HHV-6 reactivation tied to early hypogammaglobulinemia in drug hypersensitivity syndrome

A Spanish study of drug-induced eosinophilia found that early hypogammaglobulinemia was associated with subsequent HHV-6 reactivation in patients with severe drug hypersensitivity syndromes. This study of 274 cases out of 164,379 hospital admissions at La Paz University Hospital in Madrid confirms earlier reports from Japan and France that described transient reductions of total IgG at the outset of drug hypersensitivity reactions leading to HHV-6 reactivation.

The group found that high levels of eosinophilia were predictive of severe drug reaction, a condition known as eosinophilia and systemic symptoms (DRESS) or drug induced hypersensitivity syndrome (DIHS). Gammaglobulin levels were measured at the onset of symptoms before the administration of steroids. In cases where hypogammaglobulinemia was detected, there was a strong association with HHV-6 reactivation (R=0.931; p<0.001).


HHV-6 reactivation correlated with the change in total IgG. Courtesy of British Journal of Clinical Pharmacology.

HHV-6 reactivation correlated with the change in total IgG. Source: British Journal of Clinical Pharmacology.

Most of the patients were already hospitalized when they developed the reaction, and the rest were admitted specifically for drug reaction. 56% of cases with drug-induced eosinophilia were asymptomatic, but 23% had severe symptoms associated with DRESS. The median number of days between drug administration and symptom appearance was 11 days for fever, 12 days for hypogammaglobulinemia, 21 days for eosinophilia, and 23 days for exanthema.

The incidence of drug related eosinophilia was rare, at only 16.67 per 10,000 hospital admissions. Treatment with corticosteroids resulted in significantly decreased eosinophils.

An earlier Japanese study (Kano 2004) also reported a significant increase in total IgG levels between the time of admission and upon recovery (p=0.005). The authors suggested that drugs, especially those with immunomodulatory effects on B cells, might cause transient hypogammaglobulinemia in these patients, activating the virus. However, a study the following year (Nakashima 2005) showed that hypogammaglobulinemia returned in a late flare long after the drug was discontinued, suggesting that the disease process might be causing the hypogammglobulinemia.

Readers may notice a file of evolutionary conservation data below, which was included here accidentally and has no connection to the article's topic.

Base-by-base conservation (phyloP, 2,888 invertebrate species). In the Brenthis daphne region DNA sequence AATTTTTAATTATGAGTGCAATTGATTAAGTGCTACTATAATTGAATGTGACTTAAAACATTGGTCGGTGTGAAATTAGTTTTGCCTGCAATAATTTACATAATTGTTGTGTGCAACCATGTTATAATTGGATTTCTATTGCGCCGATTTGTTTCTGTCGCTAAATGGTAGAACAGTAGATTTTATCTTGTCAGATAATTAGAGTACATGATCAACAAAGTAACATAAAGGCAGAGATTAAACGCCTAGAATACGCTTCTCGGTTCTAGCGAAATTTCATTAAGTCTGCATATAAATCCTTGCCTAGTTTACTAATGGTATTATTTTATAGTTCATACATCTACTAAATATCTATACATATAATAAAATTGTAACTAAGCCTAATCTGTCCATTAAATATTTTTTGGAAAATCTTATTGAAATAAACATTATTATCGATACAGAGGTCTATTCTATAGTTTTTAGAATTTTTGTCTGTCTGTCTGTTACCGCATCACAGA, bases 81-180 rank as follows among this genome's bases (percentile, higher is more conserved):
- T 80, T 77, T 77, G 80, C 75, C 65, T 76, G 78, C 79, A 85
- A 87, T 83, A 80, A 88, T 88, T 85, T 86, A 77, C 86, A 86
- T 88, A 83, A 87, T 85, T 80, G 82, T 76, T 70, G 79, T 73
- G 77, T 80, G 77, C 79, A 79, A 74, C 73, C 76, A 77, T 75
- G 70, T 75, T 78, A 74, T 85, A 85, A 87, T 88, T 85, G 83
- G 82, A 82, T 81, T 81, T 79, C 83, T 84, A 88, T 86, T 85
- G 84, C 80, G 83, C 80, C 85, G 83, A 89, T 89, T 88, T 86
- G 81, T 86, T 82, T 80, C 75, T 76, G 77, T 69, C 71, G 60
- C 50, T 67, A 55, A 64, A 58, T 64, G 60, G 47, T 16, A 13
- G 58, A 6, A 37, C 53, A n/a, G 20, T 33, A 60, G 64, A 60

A 2006 French study compared 39 consecutive patients with DRESS to 52 patients with other causes of rash in the same period, and hypogammagolubinemia was significantly associated with DRESS (p=0.022) (Boccara 2006)

French dermatologist Vincent Descamps has proposed that dermatologists consider treating the HHV-6 (and CMV/EBV) reactivation with antivirals and notes that many transplant and emergency room patients develop symptoms of DRESS without a drug trigger. He calls this syndrome VRESS or “Virus Reactivation with Eosinophilia and Systemic Symptoms” (Descamps 2013).

Eosinophilia is typically defined as >700 cells/ μL. Levels of ≥1500/μL are associated with organ damage. The Spanish group found that 90% of the drug hypersensitivity cases came from adults and 10% were in children. Overall, only 8.5% of all eosinophilia was attributed to adverse drug reactions. The highest incidence of eosinophilia was seen during convalescence from viral, bacterial, or protozoal infections (19.6%), in preterm neonates (19.3%), and in cases of solid malignancies (11%), hematologic diseases (5.4%) and allergic disorders (5.4%).

The authors recommend that patients with highly elevated eosinophilia be followed closely at the outset of symptoms so that early diagnosis can be achieved.

For more information, read the full paper (Ramirez 2016) and visit the HHV-6 Foundation’s webpage on HHV-6 & Drug Hypersensitivity.